So inspired by Mel's post about Christmas cookies, I began thinking about the cookies that my mother has traditionally baked at this time of year. Jelly fingerprint cookies, Russian tea cookies, sugar cookies, macaroons, you name it.
The problem with my mother is not that she is not a good baker. In fact, she is an excellent baker. The problem is she doesn't bake enough!
As a working mother of two, I am sure that baking cookies and such was one of the first things to get tossed out in favor of other activities. Which was actually a shame, because my mom and I never baked cookies or anything together. The only thing we did that even comes close is making pancakes on Saturday mornings.
But at Christmas, which is by far her favorite holiday, she would devote an entire day to baking. And when I say day, I mean from early in the morning until late at night. Usually she requested that we stay out of her way if we were at home, or even better, that we leave and hang out with our friends or something. Many people see baking as a bonding opportunity, I think my mom sees it as a sort of personal zen experience.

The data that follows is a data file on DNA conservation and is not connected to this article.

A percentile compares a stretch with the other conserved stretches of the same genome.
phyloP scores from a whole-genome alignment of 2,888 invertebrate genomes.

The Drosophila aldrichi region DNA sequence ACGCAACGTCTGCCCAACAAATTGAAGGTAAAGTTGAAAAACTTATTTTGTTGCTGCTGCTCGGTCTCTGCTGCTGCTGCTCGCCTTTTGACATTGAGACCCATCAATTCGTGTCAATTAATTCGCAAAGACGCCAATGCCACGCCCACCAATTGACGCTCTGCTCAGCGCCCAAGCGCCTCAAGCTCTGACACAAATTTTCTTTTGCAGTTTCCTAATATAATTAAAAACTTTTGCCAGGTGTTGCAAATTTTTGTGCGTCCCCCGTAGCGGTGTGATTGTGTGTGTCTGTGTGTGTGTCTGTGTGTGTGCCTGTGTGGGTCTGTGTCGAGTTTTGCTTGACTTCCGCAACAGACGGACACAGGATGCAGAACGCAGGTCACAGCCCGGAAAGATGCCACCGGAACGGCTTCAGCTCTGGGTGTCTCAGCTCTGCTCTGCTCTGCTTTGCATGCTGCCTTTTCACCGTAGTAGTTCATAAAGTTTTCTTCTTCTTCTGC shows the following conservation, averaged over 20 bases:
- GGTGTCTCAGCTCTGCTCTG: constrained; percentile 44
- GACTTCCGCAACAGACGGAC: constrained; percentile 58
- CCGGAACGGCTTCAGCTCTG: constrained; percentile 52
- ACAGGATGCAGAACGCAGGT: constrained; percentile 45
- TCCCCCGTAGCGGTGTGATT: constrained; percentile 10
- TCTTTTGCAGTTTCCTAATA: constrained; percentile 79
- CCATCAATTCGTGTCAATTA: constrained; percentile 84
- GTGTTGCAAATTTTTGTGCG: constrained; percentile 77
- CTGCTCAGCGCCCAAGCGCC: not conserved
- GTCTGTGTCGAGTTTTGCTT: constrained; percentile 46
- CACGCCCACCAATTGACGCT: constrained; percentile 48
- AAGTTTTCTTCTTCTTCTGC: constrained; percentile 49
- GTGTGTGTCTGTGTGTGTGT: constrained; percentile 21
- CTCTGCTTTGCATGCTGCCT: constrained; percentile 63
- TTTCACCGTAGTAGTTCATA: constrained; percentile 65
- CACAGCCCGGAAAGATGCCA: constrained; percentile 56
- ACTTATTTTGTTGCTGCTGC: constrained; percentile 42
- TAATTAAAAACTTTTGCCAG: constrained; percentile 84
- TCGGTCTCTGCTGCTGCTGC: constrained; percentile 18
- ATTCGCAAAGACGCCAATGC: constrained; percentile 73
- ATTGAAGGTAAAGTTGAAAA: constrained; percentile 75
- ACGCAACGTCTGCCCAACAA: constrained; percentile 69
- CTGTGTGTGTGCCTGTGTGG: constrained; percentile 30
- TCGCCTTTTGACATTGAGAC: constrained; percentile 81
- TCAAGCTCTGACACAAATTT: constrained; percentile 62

My mother, although a great person, is not exactly the most patient person around. I think the agony of watching a five year old try to measure sticks of butter or attempt to beat flour and eggs together would have tested her limits. Not when she knew exactly what she was doing and could do it much more efficiently.
The worst part of the baking frenzy had to be that we were only given the leftovers. That's right, the baking was for everybody but us. People at work, other family members. Thus we would skulk into the kitchen at night and steal pieces of fudge or chocolate chip cookies meant for other palates.
But that probably made them taste all the better.